Cohousing is still a relatively new concept to me. It seems funny to think that a few months ago I would have had no idea what it was all about, yet now I see it as something that's important. As part of my research into what houses we should be building in the 21st century I am becoming more and more aware that a lot of solutions already exist to some of our most pressing problems. It is getting these solutions into the mainstream that seems to be where we struggle.
Cohousing is nothing new. Its origins date back to Denmark in the 1960s where young families were looking into sharing resources, particularly when it came to childminding.
Nearly 50 years later and cohousing developments have sprung up all around the world, but I would argue that their time is still to come.
I was recently lucky enough to visit the award-winning Lancaster Cohousing project, which brings together cohousing and Passivhaus.
Seeing what it's all about first hand has really crystallised in my mind 6 key reasons why cohousing is going to grow.
1. There's a Greater Sense of Community
Yes, this is obvious as cohousing is about designing houses which stimulate spontaneous interaction amongst those that live there. However, I do think community is something the majority of us desire, even if we don't realise it's missing.
I live on a dead-end street where we do have a good sense of community but this only really came about after we had a street party! Perhaps before that we always had a sense of who lived down the street. Now, we know.
In a cohousing development, the community is much more intentional. The individual also can get involved to a greater or less degree, depending on what that person wants.
We all value safety. Of course there's no out and out guarantee that a neighbourhood is safe, but knowing who is around you and keeping an eye out for your neighbours is better than any burglar alarm. I got a sense of this at Lancaster Cohousing – it was very obvious that I was an unfamiliar face! More than one member of the group asked if I needed help. Hopefully I don't look too dodgy?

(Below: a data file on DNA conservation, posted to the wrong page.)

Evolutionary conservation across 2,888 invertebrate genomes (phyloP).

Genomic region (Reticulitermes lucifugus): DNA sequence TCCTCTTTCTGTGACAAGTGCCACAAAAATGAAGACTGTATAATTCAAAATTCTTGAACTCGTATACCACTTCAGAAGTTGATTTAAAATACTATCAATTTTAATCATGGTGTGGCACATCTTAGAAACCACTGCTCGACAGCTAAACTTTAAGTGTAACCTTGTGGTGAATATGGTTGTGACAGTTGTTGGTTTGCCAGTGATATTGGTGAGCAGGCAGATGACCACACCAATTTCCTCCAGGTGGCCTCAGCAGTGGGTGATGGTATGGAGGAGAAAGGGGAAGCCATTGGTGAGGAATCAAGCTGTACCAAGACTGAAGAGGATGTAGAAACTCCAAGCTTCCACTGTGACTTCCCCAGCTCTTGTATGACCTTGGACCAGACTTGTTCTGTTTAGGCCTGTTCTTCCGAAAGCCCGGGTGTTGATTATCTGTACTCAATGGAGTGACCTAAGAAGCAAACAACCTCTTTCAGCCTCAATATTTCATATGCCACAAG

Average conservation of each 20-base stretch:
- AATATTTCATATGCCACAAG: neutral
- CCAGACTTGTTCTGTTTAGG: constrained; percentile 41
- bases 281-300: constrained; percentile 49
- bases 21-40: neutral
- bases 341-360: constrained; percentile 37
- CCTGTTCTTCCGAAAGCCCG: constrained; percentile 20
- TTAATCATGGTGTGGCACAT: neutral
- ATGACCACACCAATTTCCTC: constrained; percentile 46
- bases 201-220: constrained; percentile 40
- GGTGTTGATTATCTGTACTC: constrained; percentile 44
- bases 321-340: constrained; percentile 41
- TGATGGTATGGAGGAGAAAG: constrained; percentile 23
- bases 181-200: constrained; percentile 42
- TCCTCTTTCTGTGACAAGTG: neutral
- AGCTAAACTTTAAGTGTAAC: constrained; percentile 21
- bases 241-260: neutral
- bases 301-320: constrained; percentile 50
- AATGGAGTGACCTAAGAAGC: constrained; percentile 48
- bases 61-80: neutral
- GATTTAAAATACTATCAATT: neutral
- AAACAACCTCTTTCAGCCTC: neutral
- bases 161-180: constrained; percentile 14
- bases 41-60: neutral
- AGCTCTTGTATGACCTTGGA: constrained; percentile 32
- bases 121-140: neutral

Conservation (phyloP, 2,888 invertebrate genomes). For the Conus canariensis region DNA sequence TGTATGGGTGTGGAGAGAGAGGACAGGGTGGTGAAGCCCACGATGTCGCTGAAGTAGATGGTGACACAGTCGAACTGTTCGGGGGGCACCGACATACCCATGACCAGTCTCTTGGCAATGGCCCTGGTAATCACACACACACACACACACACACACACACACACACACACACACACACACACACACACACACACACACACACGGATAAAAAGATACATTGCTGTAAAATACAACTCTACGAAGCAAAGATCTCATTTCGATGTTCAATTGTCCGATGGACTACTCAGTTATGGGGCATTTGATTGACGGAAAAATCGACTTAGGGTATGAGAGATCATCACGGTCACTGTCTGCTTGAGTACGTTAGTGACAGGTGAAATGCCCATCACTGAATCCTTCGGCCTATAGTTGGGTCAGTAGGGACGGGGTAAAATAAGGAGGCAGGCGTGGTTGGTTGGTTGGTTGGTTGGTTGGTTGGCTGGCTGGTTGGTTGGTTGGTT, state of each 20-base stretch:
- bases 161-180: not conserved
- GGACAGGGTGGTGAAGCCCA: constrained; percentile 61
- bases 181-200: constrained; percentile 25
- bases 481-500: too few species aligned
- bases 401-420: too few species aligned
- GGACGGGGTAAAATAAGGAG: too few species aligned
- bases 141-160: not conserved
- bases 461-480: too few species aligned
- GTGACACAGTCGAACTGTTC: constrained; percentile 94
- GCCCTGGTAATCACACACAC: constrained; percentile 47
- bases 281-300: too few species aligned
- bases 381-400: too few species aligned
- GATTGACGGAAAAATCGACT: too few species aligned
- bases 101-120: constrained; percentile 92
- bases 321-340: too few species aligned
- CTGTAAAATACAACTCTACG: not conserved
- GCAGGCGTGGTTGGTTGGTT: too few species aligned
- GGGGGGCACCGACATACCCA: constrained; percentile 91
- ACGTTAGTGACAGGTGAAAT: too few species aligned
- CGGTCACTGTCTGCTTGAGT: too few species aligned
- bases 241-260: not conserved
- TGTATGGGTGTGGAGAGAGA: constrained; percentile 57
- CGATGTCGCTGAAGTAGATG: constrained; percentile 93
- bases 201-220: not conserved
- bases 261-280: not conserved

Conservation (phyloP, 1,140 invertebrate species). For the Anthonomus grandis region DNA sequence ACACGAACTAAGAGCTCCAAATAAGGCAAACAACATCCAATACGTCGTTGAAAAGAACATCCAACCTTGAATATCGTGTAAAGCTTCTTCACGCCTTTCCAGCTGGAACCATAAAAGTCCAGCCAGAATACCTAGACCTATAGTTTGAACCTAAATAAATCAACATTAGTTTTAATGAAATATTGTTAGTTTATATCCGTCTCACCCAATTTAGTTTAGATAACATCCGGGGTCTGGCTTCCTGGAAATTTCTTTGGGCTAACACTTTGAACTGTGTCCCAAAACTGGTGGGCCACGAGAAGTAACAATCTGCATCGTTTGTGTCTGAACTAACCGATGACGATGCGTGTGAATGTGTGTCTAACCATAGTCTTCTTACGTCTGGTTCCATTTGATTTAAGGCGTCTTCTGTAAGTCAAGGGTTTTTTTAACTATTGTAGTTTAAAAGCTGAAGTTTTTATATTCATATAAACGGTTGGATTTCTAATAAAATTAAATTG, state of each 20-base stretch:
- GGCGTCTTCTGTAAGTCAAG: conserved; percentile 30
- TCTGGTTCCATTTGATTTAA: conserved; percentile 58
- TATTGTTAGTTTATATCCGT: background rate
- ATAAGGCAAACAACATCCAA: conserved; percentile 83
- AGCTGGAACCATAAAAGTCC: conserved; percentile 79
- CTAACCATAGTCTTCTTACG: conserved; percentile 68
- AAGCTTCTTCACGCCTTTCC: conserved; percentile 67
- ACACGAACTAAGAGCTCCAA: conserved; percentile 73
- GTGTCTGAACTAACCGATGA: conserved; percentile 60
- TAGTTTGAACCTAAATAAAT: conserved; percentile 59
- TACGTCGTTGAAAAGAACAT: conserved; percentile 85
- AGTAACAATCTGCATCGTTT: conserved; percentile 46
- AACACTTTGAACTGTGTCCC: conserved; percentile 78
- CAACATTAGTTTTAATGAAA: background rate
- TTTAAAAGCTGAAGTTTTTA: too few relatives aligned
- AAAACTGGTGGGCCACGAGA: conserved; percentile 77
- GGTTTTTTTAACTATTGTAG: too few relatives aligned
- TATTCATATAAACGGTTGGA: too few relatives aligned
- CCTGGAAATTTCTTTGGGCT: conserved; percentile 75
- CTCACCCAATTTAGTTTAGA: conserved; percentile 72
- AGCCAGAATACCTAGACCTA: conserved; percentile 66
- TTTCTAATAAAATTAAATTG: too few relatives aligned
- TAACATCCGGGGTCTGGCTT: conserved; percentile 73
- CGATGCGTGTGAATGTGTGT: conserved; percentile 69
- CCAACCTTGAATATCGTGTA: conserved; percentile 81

As these communities are not materialistic there is less property of material worth anyway.
3. It Adds up Financially
In today's tough economic climate our finances may not stretch as far as we would like. One way we can ease that burden is to share resources and that is at the heart of a cohousing development. The houses themselves often have a much smaller floor area because there are communal facilities including a village hall, guest bedrooms, a laundry room, etc. Also, parents can take it in turns to look after each others' kids.
4. The Homes Tend to be Built to a Higher Standard
Although not all cohousing schemes meet the rigorous Passivhaus standard, cohousing projects often focus on energy efficiency and sustainability. As such you are not only saving money but also reaching higher levels of comfort in many cases, too.
Lancaster Cohousing – photo by Tanisha Raffiuddin
5. Cohousers Can Claw Back Some Time!
Due to the factors above – saving money, having that community support, etc. – there is a chance to free up some time. In our increasingly busy world time is more and more precious and so this should not be overlooked.
6. There's a Sense of Pride in Realising a Cohousing Development
Nobody said this would be easy. As with any project there will be challenges to overcome but when the hard work is behind you, there is a real sense of satisfaction over what has been achieved, and rightly so. This buy-in has an on-going role in keeping the community bonded and the neighbourhood well maintained.
With relatively few cohousing schemes around the world and a growing interest, it's almost a given that cohousing will continue to grow. If Denmark's experience is anything to go by, then considerable growth could lie ahead.
In episode 28 of the House Planning Help Podcast I spoke to Mark Westcombe, one of the founders of Lancaster Cohousing. He has many fascinating stories about their journey but one aspect that caught my attention was that people have travelled from all over the UK to live like this, some drawn to the cohousing lifestyle, some wanting to live in a Passivhaus. Bringing these two concepts together is an amazing achievement and I daresay it will become a lot more commonplace.